A lot of the compared vocabularies take a process-centric view, while some others take a resource-centric view, such as Dublin Core and the SWAN Provenance Ontology.

It is understandable that, particularly in the workflow provenance context, it is very important and mostly feasible to explicitly describe the process involved in causing the existence of a resource. However, it might not always be the case. For example, when expressing that some brain tissues were obtained from a Disease Center, it might be sufficient to say that some tissues (Artifact) were contributed by (dct:contributor, or pav:contributedBy) a disease center (Agent). Although we can introduce a process that represents the contribution process, it will make things more verbose than necessary. These resource-centric terms are important shortcuts to complement process-centric provenance vocabularies.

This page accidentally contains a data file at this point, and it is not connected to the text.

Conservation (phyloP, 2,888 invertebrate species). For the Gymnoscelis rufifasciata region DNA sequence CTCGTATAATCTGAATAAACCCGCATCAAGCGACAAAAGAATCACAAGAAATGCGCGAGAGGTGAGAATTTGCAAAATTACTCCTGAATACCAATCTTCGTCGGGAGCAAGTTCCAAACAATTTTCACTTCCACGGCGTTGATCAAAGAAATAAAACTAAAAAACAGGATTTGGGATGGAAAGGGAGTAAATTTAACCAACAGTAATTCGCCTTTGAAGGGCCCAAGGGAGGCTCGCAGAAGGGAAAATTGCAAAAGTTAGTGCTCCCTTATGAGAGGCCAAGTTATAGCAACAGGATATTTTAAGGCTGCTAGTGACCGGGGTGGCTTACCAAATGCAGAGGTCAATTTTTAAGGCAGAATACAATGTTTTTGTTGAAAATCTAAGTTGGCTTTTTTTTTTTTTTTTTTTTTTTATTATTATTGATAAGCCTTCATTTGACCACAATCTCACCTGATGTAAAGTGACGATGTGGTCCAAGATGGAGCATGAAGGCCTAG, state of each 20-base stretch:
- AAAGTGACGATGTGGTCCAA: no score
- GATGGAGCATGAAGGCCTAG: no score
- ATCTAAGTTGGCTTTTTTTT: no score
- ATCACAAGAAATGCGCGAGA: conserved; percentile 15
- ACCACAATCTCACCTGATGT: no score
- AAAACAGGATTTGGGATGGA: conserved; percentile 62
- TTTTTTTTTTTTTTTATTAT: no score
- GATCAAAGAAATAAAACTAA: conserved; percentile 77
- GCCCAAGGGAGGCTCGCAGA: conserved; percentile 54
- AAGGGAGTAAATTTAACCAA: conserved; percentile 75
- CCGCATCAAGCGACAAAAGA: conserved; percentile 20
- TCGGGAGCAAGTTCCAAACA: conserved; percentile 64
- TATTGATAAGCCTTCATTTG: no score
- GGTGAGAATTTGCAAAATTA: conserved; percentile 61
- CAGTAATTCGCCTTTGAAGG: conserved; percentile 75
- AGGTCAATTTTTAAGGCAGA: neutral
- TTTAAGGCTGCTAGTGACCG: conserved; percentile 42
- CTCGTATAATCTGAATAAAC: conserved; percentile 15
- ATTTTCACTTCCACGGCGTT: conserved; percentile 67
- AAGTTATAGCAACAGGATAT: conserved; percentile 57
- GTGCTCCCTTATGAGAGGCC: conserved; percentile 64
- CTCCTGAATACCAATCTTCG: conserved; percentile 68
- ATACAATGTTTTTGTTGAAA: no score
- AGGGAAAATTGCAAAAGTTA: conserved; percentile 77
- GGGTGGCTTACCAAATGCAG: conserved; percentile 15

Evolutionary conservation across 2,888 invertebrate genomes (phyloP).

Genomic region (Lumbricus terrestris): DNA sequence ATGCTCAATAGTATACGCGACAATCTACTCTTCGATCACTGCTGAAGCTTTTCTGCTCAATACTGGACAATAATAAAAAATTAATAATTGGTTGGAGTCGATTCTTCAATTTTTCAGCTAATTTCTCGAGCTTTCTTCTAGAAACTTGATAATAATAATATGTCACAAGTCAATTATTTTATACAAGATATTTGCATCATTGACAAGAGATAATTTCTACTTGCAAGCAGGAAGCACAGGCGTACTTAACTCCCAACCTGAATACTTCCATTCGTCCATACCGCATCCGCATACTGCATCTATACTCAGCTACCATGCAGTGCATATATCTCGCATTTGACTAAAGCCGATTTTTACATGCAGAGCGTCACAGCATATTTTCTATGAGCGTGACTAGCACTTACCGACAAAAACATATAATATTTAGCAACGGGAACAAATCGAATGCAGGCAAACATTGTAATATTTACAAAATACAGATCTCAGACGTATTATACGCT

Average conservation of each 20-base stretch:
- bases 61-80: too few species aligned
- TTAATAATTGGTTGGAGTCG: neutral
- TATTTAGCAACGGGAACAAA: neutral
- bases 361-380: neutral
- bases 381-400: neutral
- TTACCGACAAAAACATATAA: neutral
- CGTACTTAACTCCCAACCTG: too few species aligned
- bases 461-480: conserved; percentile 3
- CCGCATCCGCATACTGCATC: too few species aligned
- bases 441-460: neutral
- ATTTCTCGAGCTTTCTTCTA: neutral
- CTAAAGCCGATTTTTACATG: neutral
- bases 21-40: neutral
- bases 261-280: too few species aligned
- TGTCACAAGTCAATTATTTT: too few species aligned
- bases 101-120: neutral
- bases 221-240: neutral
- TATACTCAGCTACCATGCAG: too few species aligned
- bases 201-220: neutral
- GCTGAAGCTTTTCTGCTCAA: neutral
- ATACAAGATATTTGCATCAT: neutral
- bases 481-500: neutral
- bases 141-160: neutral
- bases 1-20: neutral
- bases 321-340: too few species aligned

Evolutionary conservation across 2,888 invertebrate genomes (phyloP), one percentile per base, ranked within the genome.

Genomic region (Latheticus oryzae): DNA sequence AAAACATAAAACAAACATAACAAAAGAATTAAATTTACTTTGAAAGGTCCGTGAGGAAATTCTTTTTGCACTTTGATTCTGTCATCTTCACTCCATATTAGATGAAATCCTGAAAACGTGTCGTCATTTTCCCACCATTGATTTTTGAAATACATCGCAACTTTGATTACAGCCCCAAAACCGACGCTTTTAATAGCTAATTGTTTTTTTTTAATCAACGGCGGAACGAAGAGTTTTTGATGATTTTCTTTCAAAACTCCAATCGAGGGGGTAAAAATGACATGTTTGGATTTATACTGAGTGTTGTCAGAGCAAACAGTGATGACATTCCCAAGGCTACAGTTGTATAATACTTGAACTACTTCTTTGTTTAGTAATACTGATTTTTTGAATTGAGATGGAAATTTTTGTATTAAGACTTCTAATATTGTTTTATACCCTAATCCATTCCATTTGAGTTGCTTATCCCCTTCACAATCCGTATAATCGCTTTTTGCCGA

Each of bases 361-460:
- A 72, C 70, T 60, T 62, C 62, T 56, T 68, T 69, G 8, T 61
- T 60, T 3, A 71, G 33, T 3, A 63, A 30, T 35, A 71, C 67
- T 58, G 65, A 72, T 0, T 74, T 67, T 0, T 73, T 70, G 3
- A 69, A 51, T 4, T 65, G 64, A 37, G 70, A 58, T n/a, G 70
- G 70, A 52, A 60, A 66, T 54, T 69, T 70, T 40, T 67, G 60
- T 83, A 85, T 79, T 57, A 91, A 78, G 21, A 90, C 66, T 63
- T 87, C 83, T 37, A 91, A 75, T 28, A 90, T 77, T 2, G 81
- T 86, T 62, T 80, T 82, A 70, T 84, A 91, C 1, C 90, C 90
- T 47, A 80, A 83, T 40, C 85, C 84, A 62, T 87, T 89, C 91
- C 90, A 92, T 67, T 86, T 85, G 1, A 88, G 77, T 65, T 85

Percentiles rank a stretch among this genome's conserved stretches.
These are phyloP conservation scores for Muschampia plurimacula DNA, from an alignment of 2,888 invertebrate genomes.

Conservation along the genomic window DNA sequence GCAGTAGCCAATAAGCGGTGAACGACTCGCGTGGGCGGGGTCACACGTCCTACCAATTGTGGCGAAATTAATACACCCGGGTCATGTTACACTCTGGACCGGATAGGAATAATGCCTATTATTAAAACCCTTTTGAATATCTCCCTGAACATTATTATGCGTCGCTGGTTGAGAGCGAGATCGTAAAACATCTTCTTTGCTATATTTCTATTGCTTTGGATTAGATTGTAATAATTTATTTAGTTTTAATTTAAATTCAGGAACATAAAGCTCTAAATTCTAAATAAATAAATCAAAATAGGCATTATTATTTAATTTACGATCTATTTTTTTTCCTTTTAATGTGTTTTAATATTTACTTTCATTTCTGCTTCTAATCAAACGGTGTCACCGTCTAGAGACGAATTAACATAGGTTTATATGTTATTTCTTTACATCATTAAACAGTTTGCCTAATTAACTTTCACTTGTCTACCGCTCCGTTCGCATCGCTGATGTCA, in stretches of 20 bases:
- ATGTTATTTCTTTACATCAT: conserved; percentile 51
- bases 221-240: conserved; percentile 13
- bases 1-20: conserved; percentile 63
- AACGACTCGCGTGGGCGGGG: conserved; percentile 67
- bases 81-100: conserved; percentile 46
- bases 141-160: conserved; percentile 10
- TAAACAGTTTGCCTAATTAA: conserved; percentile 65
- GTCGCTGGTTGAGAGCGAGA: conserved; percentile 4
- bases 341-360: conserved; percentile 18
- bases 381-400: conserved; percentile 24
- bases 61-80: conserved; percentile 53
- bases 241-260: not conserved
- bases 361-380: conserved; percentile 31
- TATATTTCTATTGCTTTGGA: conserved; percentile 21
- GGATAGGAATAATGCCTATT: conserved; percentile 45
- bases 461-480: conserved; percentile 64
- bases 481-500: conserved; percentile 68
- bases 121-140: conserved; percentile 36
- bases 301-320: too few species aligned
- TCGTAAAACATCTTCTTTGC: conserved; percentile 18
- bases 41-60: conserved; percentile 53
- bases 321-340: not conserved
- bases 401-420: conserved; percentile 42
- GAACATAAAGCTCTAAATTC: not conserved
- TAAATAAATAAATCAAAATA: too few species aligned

• Response by Luc*.

I agree entirely with your proposal. I think you are making two points:

  • It's important to define good shortcuts that are intuitive and allow developers to express provenance in a compact manner.
  • Specifically, you refer to a shortcut for a resource centric view. Without mentioning it, I believe you refer to your experience with OPM, where there is no edge between artifact and agent. In OPM, we can have resource-oriented descriptions with edges between artifacts, or process-oriented descriptions with edges to/from processes. Agents are kind-of falling between the cracks here.


  • Response to Luc by Jun:
  • Not only with OPM, there are no edge between artifact and agent in both OPMV and the Provenance Vocabulary. For OPMV, the intention is be compliant with OPM as much as possible and to reuse existing vocabularies as much as possible. For the Provenance Vocabulary, we wanted to be more precise because making the responsible entities explicit is very important in the Linked Data context. And the event information is available in most cases.